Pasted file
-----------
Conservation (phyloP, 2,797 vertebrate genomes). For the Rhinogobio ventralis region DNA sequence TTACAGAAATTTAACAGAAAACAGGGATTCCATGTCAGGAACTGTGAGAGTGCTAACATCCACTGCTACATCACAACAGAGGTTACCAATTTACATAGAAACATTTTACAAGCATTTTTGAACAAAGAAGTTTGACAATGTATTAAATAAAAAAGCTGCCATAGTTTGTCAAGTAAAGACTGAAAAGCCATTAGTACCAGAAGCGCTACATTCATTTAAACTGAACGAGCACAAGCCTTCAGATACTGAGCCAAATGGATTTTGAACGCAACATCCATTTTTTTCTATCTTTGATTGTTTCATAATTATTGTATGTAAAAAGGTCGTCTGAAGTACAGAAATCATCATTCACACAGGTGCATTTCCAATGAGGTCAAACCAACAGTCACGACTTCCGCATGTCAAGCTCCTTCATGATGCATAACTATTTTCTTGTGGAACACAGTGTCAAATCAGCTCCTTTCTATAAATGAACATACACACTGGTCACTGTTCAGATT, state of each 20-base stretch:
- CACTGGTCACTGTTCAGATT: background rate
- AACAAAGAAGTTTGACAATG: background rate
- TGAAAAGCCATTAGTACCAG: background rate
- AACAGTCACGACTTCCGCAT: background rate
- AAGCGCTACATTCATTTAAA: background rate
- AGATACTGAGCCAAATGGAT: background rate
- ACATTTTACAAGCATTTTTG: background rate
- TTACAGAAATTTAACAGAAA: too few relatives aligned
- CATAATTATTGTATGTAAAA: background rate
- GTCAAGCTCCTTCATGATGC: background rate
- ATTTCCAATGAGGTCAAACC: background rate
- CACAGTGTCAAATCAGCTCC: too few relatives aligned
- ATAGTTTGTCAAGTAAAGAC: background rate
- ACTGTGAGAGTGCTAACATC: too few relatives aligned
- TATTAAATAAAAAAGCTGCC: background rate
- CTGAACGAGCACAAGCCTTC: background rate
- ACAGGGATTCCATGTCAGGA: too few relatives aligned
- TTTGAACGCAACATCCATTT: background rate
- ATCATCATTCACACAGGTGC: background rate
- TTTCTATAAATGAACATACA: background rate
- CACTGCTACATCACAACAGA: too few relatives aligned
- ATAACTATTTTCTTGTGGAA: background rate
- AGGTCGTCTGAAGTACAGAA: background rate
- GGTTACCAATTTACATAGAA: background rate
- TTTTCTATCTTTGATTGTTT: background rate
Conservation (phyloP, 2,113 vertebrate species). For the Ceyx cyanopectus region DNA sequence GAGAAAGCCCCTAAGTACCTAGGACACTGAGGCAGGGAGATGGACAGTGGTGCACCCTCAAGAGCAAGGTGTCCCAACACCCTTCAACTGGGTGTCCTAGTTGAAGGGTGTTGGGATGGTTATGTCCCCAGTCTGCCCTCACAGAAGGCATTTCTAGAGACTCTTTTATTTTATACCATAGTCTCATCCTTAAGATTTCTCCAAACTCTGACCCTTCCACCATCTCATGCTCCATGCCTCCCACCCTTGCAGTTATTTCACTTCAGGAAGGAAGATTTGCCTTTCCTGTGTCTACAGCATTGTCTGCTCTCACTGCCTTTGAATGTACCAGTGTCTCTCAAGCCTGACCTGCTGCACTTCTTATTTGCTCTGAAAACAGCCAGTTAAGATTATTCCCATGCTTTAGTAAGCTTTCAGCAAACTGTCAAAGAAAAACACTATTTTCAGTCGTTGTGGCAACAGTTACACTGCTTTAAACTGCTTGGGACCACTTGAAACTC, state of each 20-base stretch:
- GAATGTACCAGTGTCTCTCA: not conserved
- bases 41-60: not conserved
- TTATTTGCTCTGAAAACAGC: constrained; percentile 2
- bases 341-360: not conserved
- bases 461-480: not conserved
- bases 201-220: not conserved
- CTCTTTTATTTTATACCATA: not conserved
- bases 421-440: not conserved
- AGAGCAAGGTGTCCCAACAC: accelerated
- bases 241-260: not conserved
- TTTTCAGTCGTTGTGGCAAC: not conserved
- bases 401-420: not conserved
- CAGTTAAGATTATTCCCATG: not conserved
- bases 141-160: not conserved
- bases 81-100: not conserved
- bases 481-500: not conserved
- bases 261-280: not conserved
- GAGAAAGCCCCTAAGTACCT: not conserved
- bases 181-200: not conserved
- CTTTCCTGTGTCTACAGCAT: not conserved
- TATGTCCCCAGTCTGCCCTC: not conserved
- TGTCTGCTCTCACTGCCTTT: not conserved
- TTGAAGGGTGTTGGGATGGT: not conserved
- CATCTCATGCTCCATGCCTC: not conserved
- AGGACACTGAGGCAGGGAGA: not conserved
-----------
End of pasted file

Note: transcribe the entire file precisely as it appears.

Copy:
Conservation (phyloP, 2,797 vertebrate genomes). For the Rhinogobio ventralis region DNA sequence TTACAGAAATTTAACAGAAAACAGGGATTCCATGTCAGGAACTGTGAGAGTGCTAACATCCACTGCTACATCACAACAGAGGTTACCAATTTACATAGAAACATTTTACAAGCATTTTTGAACAAAGAAGTTTGACAATGTATTAAATAAAAAAGCTGCCATAGTTTGTCAAGTAAAGACTGAAAAGCCATTAGTACCAGAAGCGCTACATTCATTTAAACTGAACGAGCACAAGCCTTCAGATACTGAGCCAAATGGATTTTGAACGCAACATCCATTTTTTTCTATCTTTGATTGTTTCATAATTATTGTATGTAAAAAGGTCGTCTGAAGTACAGAAATCATCATTCACACAGGTGCATTTCCAATGAGGTCAAACCAACAGTCACGACTTCCGCATGTCAAGCTCCTTCATGATGCATAACTATTTTCTTGTGGAACACAGTGTCAAATCAGCTCCTTTCTATAAATGAACATACACACTGGTCACTGTTCAGATT, state of each 20-base stretch:
- CACTGGTCACTGTTCAGATT: background rate
- AACAAAGAAGTTTGACAATG: background rate
- TGAAAAGCCATTAGTACCAG: background rate
- AACAGTCACGACTTCCGCAT: background rate
- AAGCGCTACATTCATTTAAA: background rate
- AGATACTGAGCCAAATGGAT: background rate
- ACATTTTACAAGCATTTTTG: background rate
- TTACAGAAATTTAACAGAAA: too few relatives aligned
- CATAATTATTGTATGTAAAA: background rate
- GTCAAGCTCCTTCATGATGC: background rate
- ATTTCCAATGAGGTCAAACC: background rate
- CACAGTGTCAAATCAGCTCC: too few relatives aligned
- ATAGTTTGTCAAGTAAAGAC: background rate
- ACTGTGAGAGTGCTAACATC: too few relatives aligned
- TATTAAATAAAAAAGCTGCC: background rate
- CTGAACGAGCACAAGCCTTC: background rate
- ACAGGGATTCCATGTCAGGA: too few relatives aligned
- TTTGAACGCAACATCCATTT: background rate
- ATCATCATTCACACAGGTGC: background rate
- TTTCTATAAATGAACATACA: background rate
- CACTGCTACATCACAACAGA: too few relatives aligned
- ATAACTATTTTCTTGTGGAA: background rate
- AGGTCGTCTGAAGTACAGAA: background rate
- GGTTACCAATTTACATAGAA: background rate
- TTTTCTATCTTTGATTGTTT: background rate
Conservation (phyloP, 2,113 vertebrate species). For the Ceyx cyanopectus region DNA sequence GAGAAAGCCCCTAAGTACCTAGGACACTGAGGCAGGGAGATGGACAGTGGTGCACCCTCAAGAGCAAGGTGTCCCAACACCCTTCAACTGGGTGTCCTAGTTGAAGGGTGTTGGGATGGTTATGTCCCCAGTCTGCCCTCACAGAAGGCATTTCTAGAGACTCTTTTATTTTATACCATAGTCTCATCCTTAAGATTTCTCCAAACTCTGACCCTTCCACCATCTCATGCTCCATGCCTCCCACCCTTGCAGTTATTTCACTTCAGGAAGGAAGATTTGCCTTTCCTGTGTCTACAGCATTGTCTGCTCTCACTGCCTTTGAATGTACCAGTGTCTCTCAAGCCTGACCTGCTGCACTTCTTATTTGCTCTGAAAACAGCCAGTTAAGATTATTCCCATGCTTTAGTAAGCTTTCAGCAAACTGTCAAAGAAAAACACTATTTTCAGTCGTTGTGGCAACAGTTACACTGCTTTAAACTGCTTGGGACCACTTGAAACTC, state of each 20-base stretch:
- GAATGTACCAGTGTCTCTCA: not conserved
- bases 41-60: not conserved
- TTATTTGCTCTGAAAACAGC: constrained; percentile 2
- bases 341-360: not conserved
- bases 461-480: not conserved
- bases 201-220: not conserved
- CTCTTTTATTTTATACCATA: not conserved
- bases 421-440: not conserved
- AGAGCAAGGTGTCCCAACAC: accelerated
- bases 241-260: not conserved
- TTTTCAGTCGTTGTGGCAAC: not conserved
- bases 401-420: not conserved
- CAGTTAAGATTATTCCCATG: not conserved
- bases 141-160: not conserved
- bases 81-100: not conserved
- bases 481-500: not conserved
- bases 261-280: not conserved
- GAGAAAGCCCCTAAGTACCT: not conserved
- bases 181-200: not conserved
- CTTTCCTGTGTCTACAGCAT: not conserved
- TATGTCCCCAGTCTGCCCTC: not conserved
- TGTCTGCTCTCACTGCCTTT: not conserved
- TTGAAGGGTGTTGGGATGGT: not conserved
- CATCTCATGCTCCATGCCTC: not conserved
- AGGACACTGAGGCAGGGAGA: not conserved